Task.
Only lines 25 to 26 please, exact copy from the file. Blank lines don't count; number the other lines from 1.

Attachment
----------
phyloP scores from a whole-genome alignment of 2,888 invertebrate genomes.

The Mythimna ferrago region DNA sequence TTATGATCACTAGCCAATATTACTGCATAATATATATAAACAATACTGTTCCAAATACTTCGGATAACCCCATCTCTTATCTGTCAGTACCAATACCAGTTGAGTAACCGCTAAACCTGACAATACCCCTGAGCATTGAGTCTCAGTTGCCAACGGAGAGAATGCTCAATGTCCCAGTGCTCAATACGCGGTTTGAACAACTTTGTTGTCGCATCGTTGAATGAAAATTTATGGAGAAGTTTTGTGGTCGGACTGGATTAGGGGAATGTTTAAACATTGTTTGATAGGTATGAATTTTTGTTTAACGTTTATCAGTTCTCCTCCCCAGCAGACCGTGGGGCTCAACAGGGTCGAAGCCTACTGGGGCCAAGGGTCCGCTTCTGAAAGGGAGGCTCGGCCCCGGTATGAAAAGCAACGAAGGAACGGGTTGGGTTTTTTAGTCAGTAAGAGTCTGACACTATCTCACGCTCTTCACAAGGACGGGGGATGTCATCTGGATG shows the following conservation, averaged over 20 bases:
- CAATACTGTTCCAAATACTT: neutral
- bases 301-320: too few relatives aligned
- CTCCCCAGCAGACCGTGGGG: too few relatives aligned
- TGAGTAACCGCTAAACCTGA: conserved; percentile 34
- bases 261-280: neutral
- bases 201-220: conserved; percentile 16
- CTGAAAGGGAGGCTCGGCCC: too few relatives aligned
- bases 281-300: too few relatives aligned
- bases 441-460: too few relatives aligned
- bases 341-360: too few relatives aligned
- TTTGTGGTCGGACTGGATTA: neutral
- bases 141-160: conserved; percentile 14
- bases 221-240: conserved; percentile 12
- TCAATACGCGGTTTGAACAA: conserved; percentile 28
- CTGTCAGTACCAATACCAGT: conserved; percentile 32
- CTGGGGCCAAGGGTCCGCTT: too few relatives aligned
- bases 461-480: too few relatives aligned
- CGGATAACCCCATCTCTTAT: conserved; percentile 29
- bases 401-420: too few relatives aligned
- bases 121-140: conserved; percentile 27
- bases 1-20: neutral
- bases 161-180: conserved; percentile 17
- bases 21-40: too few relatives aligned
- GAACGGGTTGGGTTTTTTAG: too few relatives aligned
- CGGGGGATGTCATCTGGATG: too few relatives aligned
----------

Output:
- bases 21-40: too few relatives aligned
- GAACGGGTTGGGTTTTTTAG: too few relatives aligned